FDA Finds High Levels Of Chromium In Cinnamon Applesauce Packets

In an ongoing investigation of recalled cinnamon applesauce pouches containing dangerous amounts of lead, the Food and Drug Administration (FDA) has discovered a high level of another trace element: chromium. The pouches which are labeled under the WanaBana, Schnucks, and Weiss brand names were originally identified in October 2023 as a potential source of lead toxicity. Since then, dozens of additional illnesses, all in children under the age of 6, were reported in association with consuming the product.

Unlike lead, which is always unsafe to ingest, per the CDC, chromium plays a crucial role in bodily processes when consumed at safe levels. It facilitates the absorption of various nutrients such as vitamin C and protein and boosts insulin's activity in the body, among other things. However, having too much in your system can be hazardous.

Chromium toxicity symptoms could include nausea, diarrhea and vomiting, abdominal pain, and potential kidney and liver problems, but you may also experience no symptoms. The FDA recommends contacting your medical provider if you or someone in your home consumed the contaminated applesauce.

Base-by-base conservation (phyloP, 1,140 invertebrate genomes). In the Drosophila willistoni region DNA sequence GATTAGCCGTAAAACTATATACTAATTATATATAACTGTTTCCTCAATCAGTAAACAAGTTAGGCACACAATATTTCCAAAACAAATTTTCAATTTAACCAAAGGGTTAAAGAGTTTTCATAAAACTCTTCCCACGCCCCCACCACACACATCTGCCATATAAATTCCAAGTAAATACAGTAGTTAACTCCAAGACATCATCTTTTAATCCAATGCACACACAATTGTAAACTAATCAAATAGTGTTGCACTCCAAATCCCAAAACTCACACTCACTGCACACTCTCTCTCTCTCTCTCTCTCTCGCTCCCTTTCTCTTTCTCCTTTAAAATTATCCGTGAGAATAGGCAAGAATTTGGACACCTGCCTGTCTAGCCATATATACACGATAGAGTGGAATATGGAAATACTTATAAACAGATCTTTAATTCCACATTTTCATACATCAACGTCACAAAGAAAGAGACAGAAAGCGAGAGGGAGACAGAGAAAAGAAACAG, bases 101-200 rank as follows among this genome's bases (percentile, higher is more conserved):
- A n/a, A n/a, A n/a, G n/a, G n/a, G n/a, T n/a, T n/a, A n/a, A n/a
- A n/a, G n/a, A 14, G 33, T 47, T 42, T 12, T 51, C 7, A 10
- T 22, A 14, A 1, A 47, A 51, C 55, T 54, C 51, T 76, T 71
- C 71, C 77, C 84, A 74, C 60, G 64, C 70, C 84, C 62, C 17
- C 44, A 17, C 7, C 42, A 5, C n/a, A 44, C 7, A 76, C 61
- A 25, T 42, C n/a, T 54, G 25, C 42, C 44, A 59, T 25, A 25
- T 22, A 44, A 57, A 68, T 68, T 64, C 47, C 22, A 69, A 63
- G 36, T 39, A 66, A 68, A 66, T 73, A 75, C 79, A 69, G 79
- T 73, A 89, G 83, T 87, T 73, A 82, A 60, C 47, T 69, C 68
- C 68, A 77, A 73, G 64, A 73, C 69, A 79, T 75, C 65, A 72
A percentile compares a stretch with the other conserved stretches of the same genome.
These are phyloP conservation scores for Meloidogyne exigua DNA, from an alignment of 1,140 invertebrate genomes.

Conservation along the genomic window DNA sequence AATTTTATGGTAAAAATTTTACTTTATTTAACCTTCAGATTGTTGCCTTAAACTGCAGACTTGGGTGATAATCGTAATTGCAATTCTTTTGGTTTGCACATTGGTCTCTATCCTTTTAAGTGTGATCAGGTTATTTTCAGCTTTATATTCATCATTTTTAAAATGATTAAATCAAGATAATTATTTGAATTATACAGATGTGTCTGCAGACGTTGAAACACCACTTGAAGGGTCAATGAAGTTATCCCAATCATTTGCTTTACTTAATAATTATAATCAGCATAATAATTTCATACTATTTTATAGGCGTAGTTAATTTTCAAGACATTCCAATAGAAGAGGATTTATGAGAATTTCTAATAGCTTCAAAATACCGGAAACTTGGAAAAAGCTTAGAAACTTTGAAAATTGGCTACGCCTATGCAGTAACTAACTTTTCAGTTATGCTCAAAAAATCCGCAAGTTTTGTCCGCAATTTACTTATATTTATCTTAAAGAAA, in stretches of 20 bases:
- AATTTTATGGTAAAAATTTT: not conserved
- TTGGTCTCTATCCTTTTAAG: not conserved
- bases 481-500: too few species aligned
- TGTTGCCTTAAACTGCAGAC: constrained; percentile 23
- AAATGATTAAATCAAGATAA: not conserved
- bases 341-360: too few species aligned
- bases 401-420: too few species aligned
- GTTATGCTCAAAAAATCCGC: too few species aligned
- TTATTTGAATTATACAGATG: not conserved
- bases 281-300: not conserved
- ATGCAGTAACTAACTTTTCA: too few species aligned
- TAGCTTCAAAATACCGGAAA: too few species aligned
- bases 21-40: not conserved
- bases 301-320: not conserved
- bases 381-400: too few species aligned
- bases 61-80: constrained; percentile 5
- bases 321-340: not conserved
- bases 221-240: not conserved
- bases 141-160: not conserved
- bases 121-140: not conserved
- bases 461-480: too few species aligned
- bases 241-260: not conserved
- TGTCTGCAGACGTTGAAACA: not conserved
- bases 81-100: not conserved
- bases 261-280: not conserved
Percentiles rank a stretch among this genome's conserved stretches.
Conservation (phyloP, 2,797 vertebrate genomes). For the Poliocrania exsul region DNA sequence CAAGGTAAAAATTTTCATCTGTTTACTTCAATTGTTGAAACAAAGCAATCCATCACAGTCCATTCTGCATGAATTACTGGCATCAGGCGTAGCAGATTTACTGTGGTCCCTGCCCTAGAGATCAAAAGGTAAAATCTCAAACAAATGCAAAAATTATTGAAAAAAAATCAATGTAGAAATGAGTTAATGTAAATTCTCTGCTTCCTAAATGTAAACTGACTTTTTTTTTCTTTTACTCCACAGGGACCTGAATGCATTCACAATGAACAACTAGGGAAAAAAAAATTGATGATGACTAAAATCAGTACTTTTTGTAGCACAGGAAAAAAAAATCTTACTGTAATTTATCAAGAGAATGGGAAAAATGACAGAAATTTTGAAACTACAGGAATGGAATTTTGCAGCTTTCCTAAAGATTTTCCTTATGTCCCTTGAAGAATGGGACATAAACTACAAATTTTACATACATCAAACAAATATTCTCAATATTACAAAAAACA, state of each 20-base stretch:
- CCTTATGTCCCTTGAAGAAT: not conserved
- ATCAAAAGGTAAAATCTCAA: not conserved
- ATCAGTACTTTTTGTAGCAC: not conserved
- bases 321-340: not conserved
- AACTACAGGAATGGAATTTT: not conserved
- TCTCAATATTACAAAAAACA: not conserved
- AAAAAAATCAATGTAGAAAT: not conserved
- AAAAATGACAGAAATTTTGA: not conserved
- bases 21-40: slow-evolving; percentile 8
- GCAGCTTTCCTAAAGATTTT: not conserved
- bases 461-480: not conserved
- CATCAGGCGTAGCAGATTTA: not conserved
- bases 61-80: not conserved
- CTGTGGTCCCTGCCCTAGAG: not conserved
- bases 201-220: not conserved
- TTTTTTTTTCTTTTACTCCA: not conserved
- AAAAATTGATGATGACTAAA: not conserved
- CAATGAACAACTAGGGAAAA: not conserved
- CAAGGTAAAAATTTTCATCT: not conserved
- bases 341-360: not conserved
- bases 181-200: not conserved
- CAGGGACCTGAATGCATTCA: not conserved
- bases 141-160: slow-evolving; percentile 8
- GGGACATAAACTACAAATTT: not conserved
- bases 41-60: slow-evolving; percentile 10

Destroy and discard contaminated product

The Centers For Disease Control (CDC) has published guidance for those who may have consumed lead or unsafe levels of chromium. It notes that in the case of chromium, medical professionals may want to conduct metabolic testing and urinalysis. But if you are hoping for an antidote, unfortunately, one doesn't exist currently. Despite the initial applesauce recalls occurring in October, the punches remained in stores for some time after, increasing the chances of exposure.

The FDA found that some stores still had recalled pouches on their shelves as late as December 2023. Because the pouches have a long shelf life, they could also still be present in homes. The potentially tainted items were sold widely through Dollar Tree, Schnucks, Weis, Amazon, and other online retailers. If you have any of the recalled cinnamon applesauce, the FDA recommends opening the pouches and dumping the applesauce. This would reduce the risk that the food is salvaged and consumed by anyone not aware of the contamination.

The source of the lead and chromium contamination has been narrowed down to the cinnamon used for flavoring the fruit puree. It was sourced in Ecuador where the applesauce was produced. The FDA has been proactively monitoring cinnamon imports for lead.